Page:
You graduated in Electrical Engi- neering from Técnico in 1980. Why did you decide to follow this path?
Since I was a kid I was fascinated by electronics and communications, so I naturally chose Técnico as it was the most prestigious engineering school in the country.
And you pursued your academic path here…
I entered Técnico in 1975 and fin- ished my degree in 1980, at a difficult time in the country’s history. There weren ́t many opportunities and eve- ryone thought about finishing their studies and either joining the army or ending up unemployed. At the time, however, the great electronics revolution began: the microproces- sors appeared and our program was the first in which they were studied. In 1980 there was an ad recruiting engineers and senior students with knowledge of electronics. I was one of those selected, and worked part time during the last six months of my studies right before graduation.
But as it turned out, you did not remain in the business world.
It would have been natural to contin- ue there after completing my degree, but Técnico started recruiting young
teachers. I applied and was hired as Teaching Assistant in the Electronics section of the DEEC.
This was followed by a Master’s and then a PhD.
I finished the first Master’s degree in electrical engineering in 1985. The next natural step would have been to pursue a PhD, but I couldn’t de- cide whether to do it at Técnico or abroad. My supervisor, Professor José Epifânio da Franca convinced me to stay: publications and international competition are the most important factors, and this can be done any- where.
After completing the PhD, in 1992, you became a professor at the Faculty of Science and Technology, University of Macau (UM). How did the opportunity arise?
In April there was an ad recruiting professors for UM. I wasn’t even aware that there was a university there and replied to the ad out of curiosity. Later I was contacted and I hesitated, but a certain spirit of adventure, the appeal of the Portuguese-speaking world (which I shared after living in Africa), the fact that I had recently completed my PhD, and the challenge of starting over again in another place led me to accept the challenge.
What was your first impression?
The arrival in Macau was a shock, and not just a cultural one. The University was very young, mainly dedicated to teaching, and its programmes were new, particularly in the area of Engi- neering. Scientific research was vir- tually non-existent… I immediately thought about returning to Portugal.
But you stayed.
I decided to take the challenge. I started to analyze the Electrical Engi- neering degree program, the Faculty and the University itself, and I wrote what I consider today one of my best reports, “First Impressions, First Pro- posals”. Its implementation was the seed to launch all post-graduation programs at the University. In addi- tion to this report, which allowed me to better understand the environment in which I was inserted, the quality of the students that I encountered led me to stay and accept the challenge of starting from scratch.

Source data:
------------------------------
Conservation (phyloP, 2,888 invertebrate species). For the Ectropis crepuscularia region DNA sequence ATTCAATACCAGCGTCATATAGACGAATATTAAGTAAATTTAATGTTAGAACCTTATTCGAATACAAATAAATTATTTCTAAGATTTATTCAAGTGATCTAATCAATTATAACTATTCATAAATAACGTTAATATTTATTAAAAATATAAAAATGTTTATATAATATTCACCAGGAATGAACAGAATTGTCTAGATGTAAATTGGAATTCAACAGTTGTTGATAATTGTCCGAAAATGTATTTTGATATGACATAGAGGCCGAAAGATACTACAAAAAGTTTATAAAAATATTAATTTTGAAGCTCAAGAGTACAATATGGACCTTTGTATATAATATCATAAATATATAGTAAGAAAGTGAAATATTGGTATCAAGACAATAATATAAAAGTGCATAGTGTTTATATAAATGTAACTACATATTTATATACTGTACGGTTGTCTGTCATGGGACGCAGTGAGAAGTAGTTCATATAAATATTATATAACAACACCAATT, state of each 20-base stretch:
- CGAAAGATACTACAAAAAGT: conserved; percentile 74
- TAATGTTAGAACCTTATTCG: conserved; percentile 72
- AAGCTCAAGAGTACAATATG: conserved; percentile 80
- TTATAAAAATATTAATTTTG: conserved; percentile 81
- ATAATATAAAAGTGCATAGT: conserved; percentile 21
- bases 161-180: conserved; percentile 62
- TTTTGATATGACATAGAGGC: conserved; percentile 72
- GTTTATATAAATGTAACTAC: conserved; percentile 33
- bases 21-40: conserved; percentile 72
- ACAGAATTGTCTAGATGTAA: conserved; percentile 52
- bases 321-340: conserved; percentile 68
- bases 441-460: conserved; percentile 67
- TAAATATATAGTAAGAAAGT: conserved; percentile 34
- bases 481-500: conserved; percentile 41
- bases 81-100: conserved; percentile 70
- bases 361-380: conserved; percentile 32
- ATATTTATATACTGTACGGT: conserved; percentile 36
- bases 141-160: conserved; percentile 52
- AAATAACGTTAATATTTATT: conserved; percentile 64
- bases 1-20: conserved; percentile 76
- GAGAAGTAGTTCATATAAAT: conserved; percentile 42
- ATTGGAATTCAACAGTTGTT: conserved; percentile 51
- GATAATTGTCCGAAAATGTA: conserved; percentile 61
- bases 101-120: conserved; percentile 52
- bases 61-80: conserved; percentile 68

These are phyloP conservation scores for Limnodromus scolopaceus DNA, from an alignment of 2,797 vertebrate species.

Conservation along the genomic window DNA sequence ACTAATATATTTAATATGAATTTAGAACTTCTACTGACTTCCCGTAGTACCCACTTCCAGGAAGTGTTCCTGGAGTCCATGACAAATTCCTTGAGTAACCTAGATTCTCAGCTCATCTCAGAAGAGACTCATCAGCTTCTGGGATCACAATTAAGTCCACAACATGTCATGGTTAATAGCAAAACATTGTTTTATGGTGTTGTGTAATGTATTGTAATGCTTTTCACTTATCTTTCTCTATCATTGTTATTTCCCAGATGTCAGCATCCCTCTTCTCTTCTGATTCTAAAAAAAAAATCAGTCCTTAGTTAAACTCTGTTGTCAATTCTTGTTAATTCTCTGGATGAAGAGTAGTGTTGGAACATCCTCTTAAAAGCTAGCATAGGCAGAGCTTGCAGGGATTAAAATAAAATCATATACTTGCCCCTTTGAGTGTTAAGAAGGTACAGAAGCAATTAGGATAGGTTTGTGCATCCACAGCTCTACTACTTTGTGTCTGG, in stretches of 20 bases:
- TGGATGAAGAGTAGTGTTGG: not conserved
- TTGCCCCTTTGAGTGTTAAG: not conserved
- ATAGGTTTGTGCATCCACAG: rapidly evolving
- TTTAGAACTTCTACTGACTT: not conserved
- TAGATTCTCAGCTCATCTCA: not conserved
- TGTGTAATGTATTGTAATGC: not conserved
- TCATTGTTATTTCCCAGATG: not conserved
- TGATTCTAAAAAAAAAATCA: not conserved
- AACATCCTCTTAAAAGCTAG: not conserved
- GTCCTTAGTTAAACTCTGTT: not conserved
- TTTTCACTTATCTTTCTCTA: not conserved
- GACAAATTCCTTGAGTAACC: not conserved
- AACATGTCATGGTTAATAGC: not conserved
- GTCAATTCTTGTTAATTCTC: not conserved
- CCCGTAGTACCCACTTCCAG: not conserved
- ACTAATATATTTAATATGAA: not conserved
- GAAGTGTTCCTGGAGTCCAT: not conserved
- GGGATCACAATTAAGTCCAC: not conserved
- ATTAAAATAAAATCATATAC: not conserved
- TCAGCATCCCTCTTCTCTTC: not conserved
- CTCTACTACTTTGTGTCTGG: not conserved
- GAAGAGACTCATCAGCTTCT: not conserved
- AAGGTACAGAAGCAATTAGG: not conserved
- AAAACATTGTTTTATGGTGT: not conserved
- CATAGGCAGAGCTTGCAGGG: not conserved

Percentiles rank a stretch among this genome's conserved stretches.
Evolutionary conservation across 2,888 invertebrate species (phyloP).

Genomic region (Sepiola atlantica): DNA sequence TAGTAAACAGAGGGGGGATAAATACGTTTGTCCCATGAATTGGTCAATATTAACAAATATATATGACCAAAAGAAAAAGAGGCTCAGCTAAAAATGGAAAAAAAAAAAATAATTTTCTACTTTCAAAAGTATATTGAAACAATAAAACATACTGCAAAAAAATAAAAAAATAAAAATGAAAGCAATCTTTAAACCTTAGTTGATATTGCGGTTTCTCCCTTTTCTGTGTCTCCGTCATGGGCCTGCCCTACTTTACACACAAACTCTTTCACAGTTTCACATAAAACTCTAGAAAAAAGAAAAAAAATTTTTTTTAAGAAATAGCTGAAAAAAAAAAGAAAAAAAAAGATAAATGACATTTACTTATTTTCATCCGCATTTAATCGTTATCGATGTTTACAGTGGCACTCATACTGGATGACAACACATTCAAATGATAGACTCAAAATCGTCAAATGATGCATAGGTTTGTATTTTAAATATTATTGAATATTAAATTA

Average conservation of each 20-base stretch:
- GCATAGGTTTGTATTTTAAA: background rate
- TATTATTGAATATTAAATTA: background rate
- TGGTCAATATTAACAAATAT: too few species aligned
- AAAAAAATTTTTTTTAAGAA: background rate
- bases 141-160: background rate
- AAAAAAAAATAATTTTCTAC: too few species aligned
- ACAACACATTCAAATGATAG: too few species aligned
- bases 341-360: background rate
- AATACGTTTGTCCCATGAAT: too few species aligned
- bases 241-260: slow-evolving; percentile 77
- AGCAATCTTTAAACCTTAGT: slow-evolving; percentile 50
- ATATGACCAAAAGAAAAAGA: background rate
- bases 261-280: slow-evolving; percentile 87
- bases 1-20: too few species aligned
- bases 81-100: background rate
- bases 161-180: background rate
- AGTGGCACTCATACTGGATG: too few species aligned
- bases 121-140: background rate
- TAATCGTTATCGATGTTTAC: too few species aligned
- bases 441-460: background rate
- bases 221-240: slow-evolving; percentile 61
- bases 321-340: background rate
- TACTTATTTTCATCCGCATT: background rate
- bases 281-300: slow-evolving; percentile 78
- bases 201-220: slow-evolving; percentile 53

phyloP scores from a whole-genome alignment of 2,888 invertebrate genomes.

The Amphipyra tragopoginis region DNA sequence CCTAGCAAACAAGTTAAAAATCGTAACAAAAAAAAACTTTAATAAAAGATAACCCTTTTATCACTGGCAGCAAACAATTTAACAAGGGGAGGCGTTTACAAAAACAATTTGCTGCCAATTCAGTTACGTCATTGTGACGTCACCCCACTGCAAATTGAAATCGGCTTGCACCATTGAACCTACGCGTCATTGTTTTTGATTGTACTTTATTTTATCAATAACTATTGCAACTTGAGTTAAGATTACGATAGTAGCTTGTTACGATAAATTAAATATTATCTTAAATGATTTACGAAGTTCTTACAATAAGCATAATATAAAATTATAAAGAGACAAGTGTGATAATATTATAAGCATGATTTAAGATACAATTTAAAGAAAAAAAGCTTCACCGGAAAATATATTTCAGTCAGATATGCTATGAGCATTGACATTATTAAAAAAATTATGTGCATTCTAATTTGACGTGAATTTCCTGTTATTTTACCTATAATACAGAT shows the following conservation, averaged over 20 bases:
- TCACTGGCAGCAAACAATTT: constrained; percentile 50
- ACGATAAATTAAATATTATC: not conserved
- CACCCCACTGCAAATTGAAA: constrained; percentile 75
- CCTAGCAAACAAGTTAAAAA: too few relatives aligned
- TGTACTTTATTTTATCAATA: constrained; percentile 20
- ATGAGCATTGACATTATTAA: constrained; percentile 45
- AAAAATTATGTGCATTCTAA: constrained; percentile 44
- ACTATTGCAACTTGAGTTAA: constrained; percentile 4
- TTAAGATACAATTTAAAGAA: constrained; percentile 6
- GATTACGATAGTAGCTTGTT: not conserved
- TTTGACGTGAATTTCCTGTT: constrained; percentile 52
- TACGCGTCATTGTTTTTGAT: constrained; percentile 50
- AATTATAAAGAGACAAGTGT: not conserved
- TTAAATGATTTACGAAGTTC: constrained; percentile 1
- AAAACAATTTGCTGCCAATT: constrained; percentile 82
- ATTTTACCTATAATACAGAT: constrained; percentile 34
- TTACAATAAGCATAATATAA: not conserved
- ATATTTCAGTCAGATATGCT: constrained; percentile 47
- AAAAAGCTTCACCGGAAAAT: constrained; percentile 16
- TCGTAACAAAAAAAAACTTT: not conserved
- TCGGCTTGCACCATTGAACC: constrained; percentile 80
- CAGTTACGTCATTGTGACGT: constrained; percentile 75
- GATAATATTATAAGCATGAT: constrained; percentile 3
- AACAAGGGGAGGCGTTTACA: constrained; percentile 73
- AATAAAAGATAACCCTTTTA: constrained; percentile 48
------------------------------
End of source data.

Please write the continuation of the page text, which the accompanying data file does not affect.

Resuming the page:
You then began occupying top management positions at UM: Dean of the Faculty and, since 1997, vice- rector of the University…
Everything else came as an extension of the presentation of the report and the attempt to implement it. At this moment I am the vice-rector respon- sible for Research, but I never stopped teaching and doing research.
In August 2013, on the occasion of your re-election, you said that it would be “five years of very hard work”. What challenges does the University face?
At the time the statement was pri- marily related to a radical change to a new UM campus, which was twenty times larger than the previous one. We would have to create a function- ing “Univercity”, as I normally say, that includes 80 buildings and an area of a square kilometer. Over the next four years we have to keep working towards building a world-renowned, top university. The new campus is just the hardware of that university, while its software, the faculty, will continue to be built and improved over time.
And you’re on the right track.
We had a nice surprise on October 1st, in the last edition of the Times Higher Education World Universities Rank- ing, in which the University of Macau appeared for the first time at position 287, amongst the top 300 universities in the world. But that increases even further the level of demand which will be needed so that UM can evolve in this very competitive field of high- er education.
Even after 22 years, you are keen on maintaining a strong relationship with “Técnico”. How?
My students have spent periods of time in the research laboratories of Técnico and there is collaboration in the field of robotics. In my specific case, all the published papers that I coordinate continue to include my affiliation with Técnico and the Uni- versity of Lisbon, and I consider im- portant to maintain this connection in the future. Nowadays, with the technological means at our disposal, large physical distances are only a deceptive appearance, because eve- rything runs at the speed of light.